105. Hornuss C, Praun S, Villinger J, Dornauer A, Moehnle P, Dolch M, Weninger E, Chouker A, Feil C, Briegel J, Thiel M, Schelling G. Real-time monitoring of propofol in expired air in humans undergoing total intravenous anesthesia. Anesthesiology 2007;106:665–74.
106. Egan TD, Shafer SL. Target-controlled infusions for intravenous anesthetics: surfing USA not! (editorial). Anesthesiology 2003;99:1039–41.
107. Vuyk J, Lim T, Engbers FHM, Burm AGL, Vletter AA, Bovill JG. Pharmacodynamics of alfentanil as a supplement to propofol or nitrous oxide for lower abdominal surgery in female patients. Anesthesiology 1993;78:1036–45.
108. Ausems ME, Vuyk J, Hug CC Jr, Stanski DR. Comparison of a computer-assisted infusion versus intermittent bolus administration of alfentanil as a supplement to nitrous oxide for lower abdominal surgery. Anesthesiology 1988;68:851–61.
109. Sandin R, Nordström O. Awareness during total i.v. anaesthesia. Br J Anaesth 1993;71:782–7.
110. Nordström O, Engström AM, Persson S, Sandin R. Incidence of awareness in total i.v. anaesthesia based on propofol, alfentanil and neuromuscular blockade. Acta Anaesth Scand 1997;41:978–84.
111. Bogetz MS, Katz JA. Recall of surgery for major trauma. Anesthesiology 1984;61:6–9.
112. Birnbach D, Browne I. Anesthesia for obstetrics. In Miller R, ed. Anesthesia. Philadelphia: Elsevier, 2005:2307–44.
113. King H, Ashley S, Brathwaite D, Decayette J, Wooten DJ. Adequacy of general anesthesia for cesarean section. Anesth Analg 1993;77:84–8.
114. McCrirrick A, Evans GH, Thomas TA. Overpressure isoflurane at caesarean section: a study of arterial isoflurane concentrations. Br J Anaesth 1994;72:122–4.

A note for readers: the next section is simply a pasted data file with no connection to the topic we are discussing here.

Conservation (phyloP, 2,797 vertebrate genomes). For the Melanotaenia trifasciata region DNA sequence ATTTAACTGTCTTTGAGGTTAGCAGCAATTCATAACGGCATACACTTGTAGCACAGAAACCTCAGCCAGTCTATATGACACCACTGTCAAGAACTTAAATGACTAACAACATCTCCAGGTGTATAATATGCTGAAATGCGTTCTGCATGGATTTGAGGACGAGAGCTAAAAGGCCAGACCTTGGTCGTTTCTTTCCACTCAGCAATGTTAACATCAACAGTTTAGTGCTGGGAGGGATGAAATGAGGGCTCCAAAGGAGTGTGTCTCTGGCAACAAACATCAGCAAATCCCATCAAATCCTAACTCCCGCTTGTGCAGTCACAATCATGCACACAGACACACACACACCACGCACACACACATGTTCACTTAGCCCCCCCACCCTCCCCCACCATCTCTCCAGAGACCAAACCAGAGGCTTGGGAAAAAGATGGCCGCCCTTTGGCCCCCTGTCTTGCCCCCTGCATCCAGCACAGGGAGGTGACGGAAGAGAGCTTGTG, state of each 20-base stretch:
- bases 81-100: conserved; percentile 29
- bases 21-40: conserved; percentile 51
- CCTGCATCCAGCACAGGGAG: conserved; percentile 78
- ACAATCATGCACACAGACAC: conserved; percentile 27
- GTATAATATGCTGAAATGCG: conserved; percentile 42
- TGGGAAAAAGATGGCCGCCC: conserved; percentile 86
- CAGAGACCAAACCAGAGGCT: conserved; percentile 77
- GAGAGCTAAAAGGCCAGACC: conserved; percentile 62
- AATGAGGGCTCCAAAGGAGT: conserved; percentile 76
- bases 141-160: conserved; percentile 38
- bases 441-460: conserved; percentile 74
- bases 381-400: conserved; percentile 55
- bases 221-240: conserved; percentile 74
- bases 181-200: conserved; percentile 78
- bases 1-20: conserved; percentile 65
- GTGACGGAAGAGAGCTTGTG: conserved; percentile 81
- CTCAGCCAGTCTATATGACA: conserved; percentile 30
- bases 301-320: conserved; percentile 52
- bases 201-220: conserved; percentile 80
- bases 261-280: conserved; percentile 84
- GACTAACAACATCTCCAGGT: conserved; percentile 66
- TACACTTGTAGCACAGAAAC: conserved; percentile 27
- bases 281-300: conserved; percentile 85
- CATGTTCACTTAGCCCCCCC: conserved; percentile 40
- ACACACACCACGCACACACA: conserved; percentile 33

115. Lubke GH, Kerssens C, Gershon RY, Sebel PS. Memory formation during general anesthesia for emergency cesarean section. Anesthesiology 2000;92:1029–34.
116. Slogoff S, Keats AS. Myocardial ischemia revisited. Anesthesiology 2006;105:214–16.
117. Dowd NP, Cheng DCH, Karski JM, Wong DT, Munro JAC, Sandler AN. Intraoperative awareness in fast-track cardiac anesthesia. Anesthesiology 1998;89:1068–73.
118. Nyhan D, Johns R. Anesthesia for cardiac surgery procedures. In Miller R, ed. Anesthesia. Philadelphia: Elsevier, 2005:1941–2004.
119. Kent CD. Liability associated with awareness during anesthesia. ASA Newsletter 2006;70:8–10.
120. Moore JK, Seymour AH. Awareness during bronchoscopy. Ann R Coll Surg Engl 1987;69:45–7.
121. Fraser GC. Awareness during bronchoscopy (correspondence). Annals of the Royal College of Surgeons of England 1987;69:248.
122. Ranta SO, Laurila R, Saario J, Ali-Melkkilä T, Hynynen M. Awareness with recall during general anesthesia: incidence and risk factors. Anesth and Analg 1998;86:1084–9.
123. Domino KB, Aitkenhead AR. Medicolegal consequences of awareness during anesthesia. In: Ghoneim MM, ed. Awareness during Anesthesia. Oxford: Butterworth Heinmann, 2001:155–72.
124. Chaiwat O, Vacharaksa K, Prakanrattana U. Awareness under general anesthesia. J Med Assoc Thailand 2002;85(Suppl 3):S948–55.
125. Ranta S, Jussila J, Hynynen M. Recall of awareness during cardiac anesthesia: influence of feedback information to the anaesthesiologist. Acta Anaesth Scand 1996;40:554–60.
126. Joint Commission on Accreditation of Healthcare Organizations. Preventing and managing the impact of anesthesia awareness. http://www.jointcommission.org/Sentinel Events.Sentinel Event alert/sea32.htm, issue 32, October 2004.